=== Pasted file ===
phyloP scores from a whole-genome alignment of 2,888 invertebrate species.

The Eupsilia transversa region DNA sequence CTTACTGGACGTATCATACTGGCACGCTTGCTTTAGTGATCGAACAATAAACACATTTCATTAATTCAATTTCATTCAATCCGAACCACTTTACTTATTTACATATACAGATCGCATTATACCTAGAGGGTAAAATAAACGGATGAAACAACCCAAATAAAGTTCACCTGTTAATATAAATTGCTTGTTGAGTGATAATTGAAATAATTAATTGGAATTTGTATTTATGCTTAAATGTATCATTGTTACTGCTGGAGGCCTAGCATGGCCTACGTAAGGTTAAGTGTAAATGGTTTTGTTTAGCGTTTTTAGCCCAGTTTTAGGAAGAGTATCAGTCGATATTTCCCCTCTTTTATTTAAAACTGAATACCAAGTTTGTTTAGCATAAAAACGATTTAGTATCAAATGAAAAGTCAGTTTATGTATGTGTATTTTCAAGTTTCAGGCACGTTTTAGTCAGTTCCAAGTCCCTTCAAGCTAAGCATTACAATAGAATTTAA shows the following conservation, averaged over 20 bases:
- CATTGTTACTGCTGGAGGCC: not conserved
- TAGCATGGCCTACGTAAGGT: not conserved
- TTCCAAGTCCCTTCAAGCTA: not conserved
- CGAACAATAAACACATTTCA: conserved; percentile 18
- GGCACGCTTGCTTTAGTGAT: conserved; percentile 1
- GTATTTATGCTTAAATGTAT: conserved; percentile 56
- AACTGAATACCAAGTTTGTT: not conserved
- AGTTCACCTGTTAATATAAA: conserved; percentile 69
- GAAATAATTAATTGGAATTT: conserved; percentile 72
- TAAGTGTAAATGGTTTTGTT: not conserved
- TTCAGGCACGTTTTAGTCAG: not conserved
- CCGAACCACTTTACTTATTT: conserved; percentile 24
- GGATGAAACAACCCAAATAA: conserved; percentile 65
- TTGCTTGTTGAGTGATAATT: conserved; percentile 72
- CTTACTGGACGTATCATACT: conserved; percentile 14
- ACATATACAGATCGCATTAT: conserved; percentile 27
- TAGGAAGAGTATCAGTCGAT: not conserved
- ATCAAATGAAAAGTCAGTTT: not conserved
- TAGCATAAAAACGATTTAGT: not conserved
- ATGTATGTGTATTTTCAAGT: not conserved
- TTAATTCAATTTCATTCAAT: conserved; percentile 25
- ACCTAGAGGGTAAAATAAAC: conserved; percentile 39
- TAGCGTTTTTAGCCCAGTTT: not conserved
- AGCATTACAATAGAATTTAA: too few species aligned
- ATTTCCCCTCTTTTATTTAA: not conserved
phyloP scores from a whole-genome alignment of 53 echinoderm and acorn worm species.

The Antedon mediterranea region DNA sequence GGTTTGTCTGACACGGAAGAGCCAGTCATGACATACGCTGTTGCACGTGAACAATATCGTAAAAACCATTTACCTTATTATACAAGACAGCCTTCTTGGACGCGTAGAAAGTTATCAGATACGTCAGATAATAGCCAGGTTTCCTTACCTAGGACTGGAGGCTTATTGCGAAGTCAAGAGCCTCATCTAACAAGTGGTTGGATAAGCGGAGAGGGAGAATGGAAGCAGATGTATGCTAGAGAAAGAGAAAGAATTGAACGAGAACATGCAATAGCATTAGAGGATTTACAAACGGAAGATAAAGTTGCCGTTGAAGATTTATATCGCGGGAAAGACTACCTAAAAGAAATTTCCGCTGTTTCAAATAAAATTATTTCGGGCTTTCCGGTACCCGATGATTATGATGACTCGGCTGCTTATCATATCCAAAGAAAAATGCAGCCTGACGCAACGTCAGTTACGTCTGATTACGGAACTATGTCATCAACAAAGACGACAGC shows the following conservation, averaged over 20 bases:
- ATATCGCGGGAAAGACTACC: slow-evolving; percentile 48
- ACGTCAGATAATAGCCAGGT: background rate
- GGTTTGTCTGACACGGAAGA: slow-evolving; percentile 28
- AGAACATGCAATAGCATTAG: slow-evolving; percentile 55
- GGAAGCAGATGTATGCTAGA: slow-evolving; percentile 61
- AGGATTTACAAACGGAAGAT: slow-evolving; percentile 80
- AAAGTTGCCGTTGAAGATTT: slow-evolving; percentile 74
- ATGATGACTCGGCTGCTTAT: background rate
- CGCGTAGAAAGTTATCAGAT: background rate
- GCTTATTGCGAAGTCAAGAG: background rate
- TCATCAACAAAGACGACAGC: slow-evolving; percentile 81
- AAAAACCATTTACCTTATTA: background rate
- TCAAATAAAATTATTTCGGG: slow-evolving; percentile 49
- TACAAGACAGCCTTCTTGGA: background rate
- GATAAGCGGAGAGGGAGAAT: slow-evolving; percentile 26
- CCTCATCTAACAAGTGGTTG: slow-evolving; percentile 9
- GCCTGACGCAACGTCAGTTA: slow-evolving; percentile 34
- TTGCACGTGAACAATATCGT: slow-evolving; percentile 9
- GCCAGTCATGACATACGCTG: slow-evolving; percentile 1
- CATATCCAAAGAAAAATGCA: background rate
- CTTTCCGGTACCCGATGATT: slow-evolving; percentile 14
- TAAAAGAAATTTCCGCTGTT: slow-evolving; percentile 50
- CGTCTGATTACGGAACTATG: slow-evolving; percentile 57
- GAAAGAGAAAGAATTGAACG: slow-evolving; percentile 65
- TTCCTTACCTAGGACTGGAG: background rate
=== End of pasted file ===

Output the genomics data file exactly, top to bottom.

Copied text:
phyloP scores from a whole-genome alignment of 2,888 invertebrate species.

The Eupsilia transversa region DNA sequence CTTACTGGACGTATCATACTGGCACGCTTGCTTTAGTGATCGAACAATAAACACATTTCATTAATTCAATTTCATTCAATCCGAACCACTTTACTTATTTACATATACAGATCGCATTATACCTAGAGGGTAAAATAAACGGATGAAACAACCCAAATAAAGTTCACCTGTTAATATAAATTGCTTGTTGAGTGATAATTGAAATAATTAATTGGAATTTGTATTTATGCTTAAATGTATCATTGTTACTGCTGGAGGCCTAGCATGGCCTACGTAAGGTTAAGTGTAAATGGTTTTGTTTAGCGTTTTTAGCCCAGTTTTAGGAAGAGTATCAGTCGATATTTCCCCTCTTTTATTTAAAACTGAATACCAAGTTTGTTTAGCATAAAAACGATTTAGTATCAAATGAAAAGTCAGTTTATGTATGTGTATTTTCAAGTTTCAGGCACGTTTTAGTCAGTTCCAAGTCCCTTCAAGCTAAGCATTACAATAGAATTTAA shows the following conservation, averaged over 20 bases:
- CATTGTTACTGCTGGAGGCC: not conserved
- TAGCATGGCCTACGTAAGGT: not conserved
- TTCCAAGTCCCTTCAAGCTA: not conserved
- CGAACAATAAACACATTTCA: conserved; percentile 18
- GGCACGCTTGCTTTAGTGAT: conserved; percentile 1
- GTATTTATGCTTAAATGTAT: conserved; percentile 56
- AACTGAATACCAAGTTTGTT: not conserved
- AGTTCACCTGTTAATATAAA: conserved; percentile 69
- GAAATAATTAATTGGAATTT: conserved; percentile 72
- TAAGTGTAAATGGTTTTGTT: not conserved
- TTCAGGCACGTTTTAGTCAG: not conserved
- CCGAACCACTTTACTTATTT: conserved; percentile 24
- GGATGAAACAACCCAAATAA: conserved; percentile 65
- TTGCTTGTTGAGTGATAATT: conserved; percentile 72
- CTTACTGGACGTATCATACT: conserved; percentile 14
- ACATATACAGATCGCATTAT: conserved; percentile 27
- TAGGAAGAGTATCAGTCGAT: not conserved
- ATCAAATGAAAAGTCAGTTT: not conserved
- TAGCATAAAAACGATTTAGT: not conserved
- ATGTATGTGTATTTTCAAGT: not conserved
- TTAATTCAATTTCATTCAAT: conserved; percentile 25
- ACCTAGAGGGTAAAATAAAC: conserved; percentile 39
- TAGCGTTTTTAGCCCAGTTT: not conserved
- AGCATTACAATAGAATTTAA: too few species aligned
- ATTTCCCCTCTTTTATTTAA: not conserved
phyloP scores from a whole-genome alignment of 53 echinoderm and acorn worm species.

The Antedon mediterranea region DNA sequence GGTTTGTCTGACACGGAAGAGCCAGTCATGACATACGCTGTTGCACGTGAACAATATCGTAAAAACCATTTACCTTATTATACAAGACAGCCTTCTTGGACGCGTAGAAAGTTATCAGATACGTCAGATAATAGCCAGGTTTCCTTACCTAGGACTGGAGGCTTATTGCGAAGTCAAGAGCCTCATCTAACAAGTGGTTGGATAAGCGGAGAGGGAGAATGGAAGCAGATGTATGCTAGAGAAAGAGAAAGAATTGAACGAGAACATGCAATAGCATTAGAGGATTTACAAACGGAAGATAAAGTTGCCGTTGAAGATTTATATCGCGGGAAAGACTACCTAAAAGAAATTTCCGCTGTTTCAAATAAAATTATTTCGGGCTTTCCGGTACCCGATGATTATGATGACTCGGCTGCTTATCATATCCAAAGAAAAATGCAGCCTGACGCAACGTCAGTTACGTCTGATTACGGAACTATGTCATCAACAAAGACGACAGC shows the following conservation, averaged over 20 bases:
- ATATCGCGGGAAAGACTACC: slow-evolving; percentile 48
- ACGTCAGATAATAGCCAGGT: background rate
- GGTTTGTCTGACACGGAAGA: slow-evolving; percentile 28
- AGAACATGCAATAGCATTAG: slow-evolving; percentile 55
- GGAAGCAGATGTATGCTAGA: slow-evolving; percentile 61
- AGGATTTACAAACGGAAGAT: slow-evolving; percentile 80
- AAAGTTGCCGTTGAAGATTT: slow-evolving; percentile 74
- ATGATGACTCGGCTGCTTAT: background rate
- CGCGTAGAAAGTTATCAGAT: background rate
- GCTTATTGCGAAGTCAAGAG: background rate
- TCATCAACAAAGACGACAGC: slow-evolving; percentile 81
- AAAAACCATTTACCTTATTA: background rate
- TCAAATAAAATTATTTCGGG: slow-evolving; percentile 49
- TACAAGACAGCCTTCTTGGA: background rate
- GATAAGCGGAGAGGGAGAAT: slow-evolving; percentile 26
- CCTCATCTAACAAGTGGTTG: slow-evolving; percentile 9
- GCCTGACGCAACGTCAGTTA: slow-evolving; percentile 34
- TTGCACGTGAACAATATCGT: slow-evolving; percentile 9
- GCCAGTCATGACATACGCTG: slow-evolving; percentile 1
- CATATCCAAAGAAAAATGCA: background rate
- CTTTCCGGTACCCGATGATT: slow-evolving; percentile 14
- TAAAAGAAATTTCCGCTGTT: slow-evolving; percentile 50
- CGTCTGATTACGGAACTATG: slow-evolving; percentile 57
- GAAAGAGAAAGAATTGAACG: slow-evolving; percentile 65
- TTCCTTACCTAGGACTGGAG: background rate